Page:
In Defense of Vocational Programs for Students With Intellectual and Developmental Disabilities
Recently, The Mighty published a piece by Mandy Anderson lambasting her son’s school for tasking intellectually and developmentally disabled students with emptying recycling bins, delivering mail, washing lunch tables, taking out the trash, and other jobs. Anderson claims these activities “confer no measurable educational benefit” and “rarely do a good job of targeting actual employment skills.”
As I read the post, I thought of my 17-year-old son, Jonah, who at that very moment might have been engaged in similar work at his private school for students with autism. Jonah’s program is a community-based secondary school whose students spend part of each day at various work sites. In the past three years, Jonah has assembled pizza boxes, watered plants, rolled silverware, set tables, filled ice buckets, and stocked coolers. Each new job had to be broken down into countless steps by his teachers, the mastery of each component reflecting critical development in skills my son has struggled with all his life, including communication, auditory processing, compliance, frustration management, focus, and persistence.
But instead, Anderson thinks Jonah should be receiving “the same high-quality education as non-disabled peers” because “segregated” programs like his are “inappropriate, stigmatizing, and destructive.”
If Anderson’s son is capable of academic work, then he should of course receive whatever support is necessary for him to succeed in a mainstream class. No one supports the kind of exploitation that trapped thousands of intellectually disabled people in institutions because of the cheap labor they provided. But it saddened me to read yet another blanket assertion that everyone with I/DD can thrive in a mainstream environment. Jonah’s impairments in language and cognition are simply too significant. Instead of reading Shakespeare like his peers, who are seniors in high school, he is working to understand the plot of board books. He shows no conception of abstract subjects like government, geography, astronomy, religion, and philosophy. Dropped into a typical 12th grade class — even with an aide and simplified worksheets — he would likely bang on the desk, refuse to stay in his seat, and bounce up and down reciting lines from “Sesame Street” videos. That placement would be “inappropriate, stigmatizing, and destructive.”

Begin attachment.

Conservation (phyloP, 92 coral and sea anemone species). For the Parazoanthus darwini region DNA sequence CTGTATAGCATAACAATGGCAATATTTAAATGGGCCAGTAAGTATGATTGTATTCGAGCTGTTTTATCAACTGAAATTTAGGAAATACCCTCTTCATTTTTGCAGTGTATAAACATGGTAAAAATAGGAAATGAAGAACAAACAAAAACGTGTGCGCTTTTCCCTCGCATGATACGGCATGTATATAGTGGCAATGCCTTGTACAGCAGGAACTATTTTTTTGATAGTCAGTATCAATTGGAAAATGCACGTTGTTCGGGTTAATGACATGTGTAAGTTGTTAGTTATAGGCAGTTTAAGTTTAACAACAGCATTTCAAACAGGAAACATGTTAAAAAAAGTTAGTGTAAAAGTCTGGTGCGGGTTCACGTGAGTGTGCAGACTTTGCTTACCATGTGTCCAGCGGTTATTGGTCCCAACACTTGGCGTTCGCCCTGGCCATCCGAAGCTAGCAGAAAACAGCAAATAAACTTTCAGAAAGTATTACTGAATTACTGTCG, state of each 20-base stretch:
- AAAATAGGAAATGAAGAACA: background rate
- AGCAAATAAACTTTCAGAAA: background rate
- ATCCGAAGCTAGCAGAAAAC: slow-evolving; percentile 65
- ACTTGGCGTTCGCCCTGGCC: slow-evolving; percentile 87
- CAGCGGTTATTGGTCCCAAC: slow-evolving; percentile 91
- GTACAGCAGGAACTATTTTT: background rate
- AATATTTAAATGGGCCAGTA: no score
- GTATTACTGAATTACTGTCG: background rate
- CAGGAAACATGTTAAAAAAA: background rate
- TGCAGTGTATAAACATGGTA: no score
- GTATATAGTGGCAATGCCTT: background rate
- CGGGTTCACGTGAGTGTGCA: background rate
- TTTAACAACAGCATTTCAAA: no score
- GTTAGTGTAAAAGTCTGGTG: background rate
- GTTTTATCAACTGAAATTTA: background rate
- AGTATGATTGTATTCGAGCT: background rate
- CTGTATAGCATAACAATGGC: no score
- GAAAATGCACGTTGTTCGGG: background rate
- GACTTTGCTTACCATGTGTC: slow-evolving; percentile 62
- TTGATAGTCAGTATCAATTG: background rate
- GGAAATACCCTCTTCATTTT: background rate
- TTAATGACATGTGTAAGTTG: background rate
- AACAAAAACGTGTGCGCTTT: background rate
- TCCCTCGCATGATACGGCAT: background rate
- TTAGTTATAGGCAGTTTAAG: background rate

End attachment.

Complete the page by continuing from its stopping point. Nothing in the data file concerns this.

Anderson worries that vocational programs like Jonah’s “promote the attitude among the non-disabled students that kids who are different are inferior—that they do not deserve the same education and can only learn menial tasks.” But significant cognitive disability can be extraordinarily limiting. And that is a reality faced by many individuals with significant intellectual and developmental disabilities that can’t be glossed over by blaming low expectations, bad parents, or lazy teachers.
Even if typical kids don’t see their peers with I/DD performing simple jobs around school, they’ll certainly see adults mopping the floor in McDonald’s, bagging groceries in the supermarket, and taking tickets in a movie theater. So perhaps instead of dismissing “menial” labor, we need to teach our children that all work is valuable and respectable, from trash collection to brain surgery. I’m proud of how much Jonah has learned, and I will never stop searching for ways he can contribute to his community—and if our choices aren’t the ones others would make, that’s fine. But we shouldn’t turn our noses up at them, either. There is no Right Answer: just Jonah’s answer and your child’s answer, and hopefully one day an answer for each of the 6.5 million individuals with intellectual and developmental disabilities in this country. This is why we must fight to expand educational, housing, and employment options instead of imposing a one-size-fits all solution on such a diverse population. More options, less judgment: isn’t that the future we want for all our children?
Image via Thinkstock.